Heart failure increasing in older adults
Feb 08 (Reuters Health) - The rate of heart failure in the US among older adults increased from the 1970s to the 1990s, but survival rates have improved, new research shows. Both of these trends were more apparent in men than in women.
"Hospitalizations for heart failure have more than doubled between the two periods," Dr. William H. Baker, from the University of Rochester in New York, said in a statement. "Heart failure is the most common discharge diagnosis for men and women over age 65."

The findings, which appear in the American Heart Association's journal Circulation, are based on study of new cases of heart failure in the early 1970s and 1990s using data for more than 300,000 older adults enrolled in an HMO in Oregon or Washington.

From 1970 to 1974, a total of 387 patients were diagnosed with heart failure. The number of new cases from 1990 to 1994 was 1555. After accounting for age, a 14 percent increase in the rate of heart failure was observed between the two periods. As noted, this rise was greater in men than in women.

Deaths due to heart failure fell during the 20-year period by 33 percent for men and by 24 percent for women, the report indicates.

As to why survival did not improve as much in women, the researchers believe that it may be because older women have more additional diseases than men or because they are more physically frail.

"The increase in incidence and survival for heart failure suggests an accelerating rise in this disabling and costly disease that is of public health and clinical importance," Baker emphasized. "In the future, heart failure deserves the highest research priority into its precipitating factors and its management."

SOURCE: Circulation, online February 6, 2006.

Next, a reminder to us all that we should have our kidney function checked regularly.
Poor kidney function ups death risk in heart failure

Feb 07 (Reuters Health) - Impaired kidney function raises the risk of death and hospital admission in patients with chronic heart failure, even among those patients with fairly well preserved heart-pumping action, study findings suggest.
So-called "renal insufficiency" has been shown to increase the risk of death in chronic heart failure patients, but most studies have involved patients with markedly reduced left ventricular ejection fraction (LVEF) -- a measure of the heart's blood-pumping strength.

Less is known about the impact of kidney function on heart failure in the presence of preserved heart-pumping power.

To investigate, Dr. Hans L. Hillege, from the University of Groningen in the Netherlands and associates studied 2,680 heart patients -- 1087 of whom had an LVEF greater than 40 percent indicating preserved heart-pumping action.

At baseline, 36 percent of patients had poorly functioning kidneys. During a median follow-up of 34.4 months, 950 patients died of cardiovascular causes or were admitted to the hospital for heart failure, and there were 625 deaths from all causes.

The authors report that both poorly functioning kidneys and lower LVEF were significant independent predictors of worse outcomes.

"The strong independent effect of renal function in our analysis after adjustment for numerous cardiac risk factors shows that renal function is a valuable predictive variable in evaluating outcomes," the authors maintain, "even if it probably represents partly underlying atherosclerotic or hypertensive vascular disease."

SOURCE: Circulation, February 6, 2006.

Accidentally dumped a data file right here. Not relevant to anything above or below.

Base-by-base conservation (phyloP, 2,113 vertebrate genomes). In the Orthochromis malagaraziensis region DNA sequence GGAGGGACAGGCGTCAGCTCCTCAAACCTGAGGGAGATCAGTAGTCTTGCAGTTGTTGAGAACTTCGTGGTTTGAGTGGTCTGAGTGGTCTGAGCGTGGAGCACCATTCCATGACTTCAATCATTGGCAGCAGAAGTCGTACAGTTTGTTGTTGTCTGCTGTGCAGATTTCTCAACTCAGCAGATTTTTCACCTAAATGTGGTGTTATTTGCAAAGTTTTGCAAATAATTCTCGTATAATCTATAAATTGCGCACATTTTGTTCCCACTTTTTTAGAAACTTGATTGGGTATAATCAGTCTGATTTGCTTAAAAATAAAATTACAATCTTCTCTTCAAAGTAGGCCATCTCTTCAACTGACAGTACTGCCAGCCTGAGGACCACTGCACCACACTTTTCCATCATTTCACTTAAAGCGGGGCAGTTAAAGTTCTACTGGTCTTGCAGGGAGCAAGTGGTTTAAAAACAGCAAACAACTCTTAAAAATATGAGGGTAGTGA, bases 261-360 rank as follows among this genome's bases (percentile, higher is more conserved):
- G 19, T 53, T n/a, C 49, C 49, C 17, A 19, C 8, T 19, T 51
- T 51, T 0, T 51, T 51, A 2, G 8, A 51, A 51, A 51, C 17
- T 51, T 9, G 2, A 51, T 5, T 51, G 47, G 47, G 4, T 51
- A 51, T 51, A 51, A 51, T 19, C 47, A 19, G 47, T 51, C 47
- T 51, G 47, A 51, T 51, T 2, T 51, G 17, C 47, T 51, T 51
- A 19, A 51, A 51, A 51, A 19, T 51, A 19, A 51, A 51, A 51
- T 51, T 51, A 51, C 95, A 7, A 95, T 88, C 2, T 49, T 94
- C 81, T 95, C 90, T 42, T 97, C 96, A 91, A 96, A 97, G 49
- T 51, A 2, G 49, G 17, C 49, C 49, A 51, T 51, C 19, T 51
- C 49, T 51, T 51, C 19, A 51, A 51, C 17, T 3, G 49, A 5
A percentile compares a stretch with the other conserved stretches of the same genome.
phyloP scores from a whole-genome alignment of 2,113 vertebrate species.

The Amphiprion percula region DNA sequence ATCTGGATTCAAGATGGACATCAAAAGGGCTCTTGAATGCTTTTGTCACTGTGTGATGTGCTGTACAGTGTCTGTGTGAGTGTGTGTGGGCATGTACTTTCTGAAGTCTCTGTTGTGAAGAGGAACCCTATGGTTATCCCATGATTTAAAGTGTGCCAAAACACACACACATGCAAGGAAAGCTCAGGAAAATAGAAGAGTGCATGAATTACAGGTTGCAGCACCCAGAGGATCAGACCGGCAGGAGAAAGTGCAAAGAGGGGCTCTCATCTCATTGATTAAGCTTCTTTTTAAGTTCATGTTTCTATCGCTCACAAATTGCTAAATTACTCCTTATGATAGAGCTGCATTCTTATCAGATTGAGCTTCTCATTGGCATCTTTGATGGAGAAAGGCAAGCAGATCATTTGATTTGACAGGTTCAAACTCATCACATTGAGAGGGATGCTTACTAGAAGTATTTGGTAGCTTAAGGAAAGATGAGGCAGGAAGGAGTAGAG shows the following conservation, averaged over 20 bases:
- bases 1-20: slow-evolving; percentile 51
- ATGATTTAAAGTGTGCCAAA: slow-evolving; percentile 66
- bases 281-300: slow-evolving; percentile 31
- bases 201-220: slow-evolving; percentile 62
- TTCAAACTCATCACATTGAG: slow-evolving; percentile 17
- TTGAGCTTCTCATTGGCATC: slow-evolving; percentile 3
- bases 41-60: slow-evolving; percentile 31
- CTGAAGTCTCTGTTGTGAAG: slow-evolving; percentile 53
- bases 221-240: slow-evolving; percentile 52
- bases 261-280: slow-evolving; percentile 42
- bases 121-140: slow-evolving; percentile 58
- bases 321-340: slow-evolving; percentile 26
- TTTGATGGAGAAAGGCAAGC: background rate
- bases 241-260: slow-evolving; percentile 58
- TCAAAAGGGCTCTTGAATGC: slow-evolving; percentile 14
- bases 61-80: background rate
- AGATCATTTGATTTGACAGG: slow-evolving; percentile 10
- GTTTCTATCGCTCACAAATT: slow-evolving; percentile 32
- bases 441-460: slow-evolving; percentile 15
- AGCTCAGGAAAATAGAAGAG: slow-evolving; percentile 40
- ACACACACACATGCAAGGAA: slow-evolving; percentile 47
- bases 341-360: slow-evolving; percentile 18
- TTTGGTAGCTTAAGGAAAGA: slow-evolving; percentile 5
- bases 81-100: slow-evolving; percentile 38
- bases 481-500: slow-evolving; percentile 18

Tuesday, February 14, 2006

Reading KateMonster's post reminds me to also be thankful to the doctor who diagnosed me. I had been taking drugs to treat asthma, which are directly harmful to hearts with cardiomyopathy, and the same thing could have happened to me. However, when my GP, frustrated with my nonresponsive "asthma," referred me to a pulmonologist, it took him about 5 minutes to correct the diagnosis - even though he was a lung specialist, not a heart specialist, he looked at my heart in the x-rays, not just the lungs, and listened to my heart as well as my lungs. He was so sure of the diagnosis that he wrote out a couple of the necessary prescriptions - Lasix and digoxin - right away, even as he wrote up a referral to a cardiologist. So thank you to him, and to his ready box of Kleenex and kind nurse. That was 3 years ago, and I'm still alive now. Yay!

Friday, February 03, 2006

On the first of Feb., I got to see an electrophysiologist at Johns Hopkins - one of the reasons we moved up here to Baltimore!!
My regular cardiologist over in Howard County had referred me, and this EP had an opening relatively soon in his schedule. I swear, the longest part of the whole deal was waiting in lines once I got to Johns Hopkins Outpatient Clinic. First you walk in the lobby and wait in a check-in line, to then be told that since you are new you have to go wait in another line to get a "history card" after which you are finally permitted to approach the elevators and go up to the correct floor, where you wait in line for a floor concierge to direct you to the correct wing, where you finally wait in line at the check-in desk for the group of doctors you are actually there to see. At each and every one of these stops, you wind up repeating your name, and your mother's maiden name, and the first 6 digits of pi, and... well, not quite that, but an awful lot of repetitive info - especially given that I had already given all this info during not one, but TWO phone calls the previous week.

Then I got to sit in a waiting area - there are several of them in the cardiology pod, each with at least one more person waiting than there are chairs. I did get a chair, however, and got some knitting done. I am finished with the first wrist-warmer made out of self-striping sock yarn for my friend Fade!! Yeeha!